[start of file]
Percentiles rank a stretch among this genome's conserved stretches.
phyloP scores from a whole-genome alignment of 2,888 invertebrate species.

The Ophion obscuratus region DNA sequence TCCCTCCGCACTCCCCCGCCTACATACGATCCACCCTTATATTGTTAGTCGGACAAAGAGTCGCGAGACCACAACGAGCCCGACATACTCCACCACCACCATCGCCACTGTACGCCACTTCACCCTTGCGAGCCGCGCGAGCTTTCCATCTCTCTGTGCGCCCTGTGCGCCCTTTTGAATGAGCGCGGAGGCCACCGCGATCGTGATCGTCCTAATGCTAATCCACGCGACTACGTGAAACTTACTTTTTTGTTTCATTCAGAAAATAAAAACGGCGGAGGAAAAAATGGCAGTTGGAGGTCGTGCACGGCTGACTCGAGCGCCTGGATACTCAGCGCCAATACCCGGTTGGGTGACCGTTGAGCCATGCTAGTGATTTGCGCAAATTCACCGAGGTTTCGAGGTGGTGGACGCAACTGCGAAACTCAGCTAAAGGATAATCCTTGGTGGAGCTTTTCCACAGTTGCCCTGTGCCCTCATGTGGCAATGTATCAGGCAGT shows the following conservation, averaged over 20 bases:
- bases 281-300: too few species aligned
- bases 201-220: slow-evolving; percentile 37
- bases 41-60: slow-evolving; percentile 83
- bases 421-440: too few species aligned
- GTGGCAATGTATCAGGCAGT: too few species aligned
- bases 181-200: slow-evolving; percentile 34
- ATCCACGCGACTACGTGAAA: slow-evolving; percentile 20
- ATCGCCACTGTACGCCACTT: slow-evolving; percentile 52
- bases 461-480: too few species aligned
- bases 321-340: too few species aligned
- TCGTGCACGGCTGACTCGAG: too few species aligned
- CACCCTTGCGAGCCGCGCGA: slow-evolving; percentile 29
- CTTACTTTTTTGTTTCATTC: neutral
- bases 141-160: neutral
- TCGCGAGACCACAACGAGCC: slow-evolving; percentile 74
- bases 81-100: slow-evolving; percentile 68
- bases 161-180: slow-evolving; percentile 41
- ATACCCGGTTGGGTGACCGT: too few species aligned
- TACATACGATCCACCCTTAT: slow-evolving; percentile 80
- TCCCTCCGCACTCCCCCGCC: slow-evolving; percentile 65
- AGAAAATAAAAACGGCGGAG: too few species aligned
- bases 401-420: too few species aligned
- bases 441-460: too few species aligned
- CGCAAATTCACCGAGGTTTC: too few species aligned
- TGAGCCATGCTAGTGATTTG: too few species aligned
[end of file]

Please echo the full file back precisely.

Percentiles rank a stretch among this genome's conserved stretches.
phyloP scores from a whole-genome alignment of 2,888 invertebrate species.

The Ophion obscuratus region DNA sequence TCCCTCCGCACTCCCCCGCCTACATACGATCCACCCTTATATTGTTAGTCGGACAAAGAGTCGCGAGACCACAACGAGCCCGACATACTCCACCACCACCATCGCCACTGTACGCCACTTCACCCTTGCGAGCCGCGCGAGCTTTCCATCTCTCTGTGCGCCCTGTGCGCCCTTTTGAATGAGCGCGGAGGCCACCGCGATCGTGATCGTCCTAATGCTAATCCACGCGACTACGTGAAACTTACTTTTTTGTTTCATTCAGAAAATAAAAACGGCGGAGGAAAAAATGGCAGTTGGAGGTCGTGCACGGCTGACTCGAGCGCCTGGATACTCAGCGCCAATACCCGGTTGGGTGACCGTTGAGCCATGCTAGTGATTTGCGCAAATTCACCGAGGTTTCGAGGTGGTGGACGCAACTGCGAAACTCAGCTAAAGGATAATCCTTGGTGGAGCTTTTCCACAGTTGCCCTGTGCCCTCATGTGGCAATGTATCAGGCAGT shows the following conservation, averaged over 20 bases:
- bases 281-300: too few species aligned
- bases 201-220: slow-evolving; percentile 37
- bases 41-60: slow-evolving; percentile 83
- bases 421-440: too few species aligned
- GTGGCAATGTATCAGGCAGT: too few species aligned
- bases 181-200: slow-evolving; percentile 34
- ATCCACGCGACTACGTGAAA: slow-evolving; percentile 20
- ATCGCCACTGTACGCCACTT: slow-evolving; percentile 52
- bases 461-480: too few species aligned
- bases 321-340: too few species aligned
- TCGTGCACGGCTGACTCGAG: too few species aligned
- CACCCTTGCGAGCCGCGCGA: slow-evolving; percentile 29
- CTTACTTTTTTGTTTCATTC: neutral
- bases 141-160: neutral
- TCGCGAGACCACAACGAGCC: slow-evolving; percentile 74
- bases 81-100: slow-evolving; percentile 68
- bases 161-180: slow-evolving; percentile 41
- ATACCCGGTTGGGTGACCGT: too few species aligned
- TACATACGATCCACCCTTAT: slow-evolving; percentile 80
- TCCCTCCGCACTCCCCCGCC: slow-evolving; percentile 65
- AGAAAATAAAAACGGCGGAG: too few species aligned
- bases 401-420: too few species aligned
- bases 441-460: too few species aligned
- CGCAAATTCACCGAGGTTTC: too few species aligned
- TGAGCCATGCTAGTGATTTG: too few species aligned